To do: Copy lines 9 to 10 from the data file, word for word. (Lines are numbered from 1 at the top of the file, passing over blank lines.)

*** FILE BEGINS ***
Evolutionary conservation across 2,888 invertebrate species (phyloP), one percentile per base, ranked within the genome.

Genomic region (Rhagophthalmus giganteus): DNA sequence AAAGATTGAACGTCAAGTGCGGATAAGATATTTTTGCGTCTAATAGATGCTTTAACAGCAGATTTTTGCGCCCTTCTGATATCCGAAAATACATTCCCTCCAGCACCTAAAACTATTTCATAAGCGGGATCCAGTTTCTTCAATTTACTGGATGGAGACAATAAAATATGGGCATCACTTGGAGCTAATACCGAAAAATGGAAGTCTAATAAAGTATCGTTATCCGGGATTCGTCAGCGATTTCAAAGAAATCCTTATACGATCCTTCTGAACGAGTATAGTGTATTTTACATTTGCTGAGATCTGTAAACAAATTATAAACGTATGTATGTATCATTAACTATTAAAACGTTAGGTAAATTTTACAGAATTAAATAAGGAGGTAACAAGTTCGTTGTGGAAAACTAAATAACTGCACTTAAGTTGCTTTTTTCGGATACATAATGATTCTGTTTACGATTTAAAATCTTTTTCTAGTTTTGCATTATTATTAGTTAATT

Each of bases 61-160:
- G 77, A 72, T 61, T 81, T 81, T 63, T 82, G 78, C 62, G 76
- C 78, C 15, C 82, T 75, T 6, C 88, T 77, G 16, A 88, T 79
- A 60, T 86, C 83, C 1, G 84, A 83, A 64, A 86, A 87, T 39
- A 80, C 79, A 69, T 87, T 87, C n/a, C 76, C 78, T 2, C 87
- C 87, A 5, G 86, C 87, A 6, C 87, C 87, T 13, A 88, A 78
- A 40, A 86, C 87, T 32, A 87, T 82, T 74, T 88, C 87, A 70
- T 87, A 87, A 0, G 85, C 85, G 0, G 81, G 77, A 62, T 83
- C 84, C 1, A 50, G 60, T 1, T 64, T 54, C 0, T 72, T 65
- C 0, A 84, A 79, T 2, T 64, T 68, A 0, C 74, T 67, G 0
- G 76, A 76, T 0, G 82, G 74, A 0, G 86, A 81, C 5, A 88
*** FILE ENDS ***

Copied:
- A 40, A 86, C 87, T 32, A 87, T 82, T 74, T 88, C 87, A 70
- T 87, A 87, A 0, G 85, C 85, G 0, G 81, G 77, A 62, T 83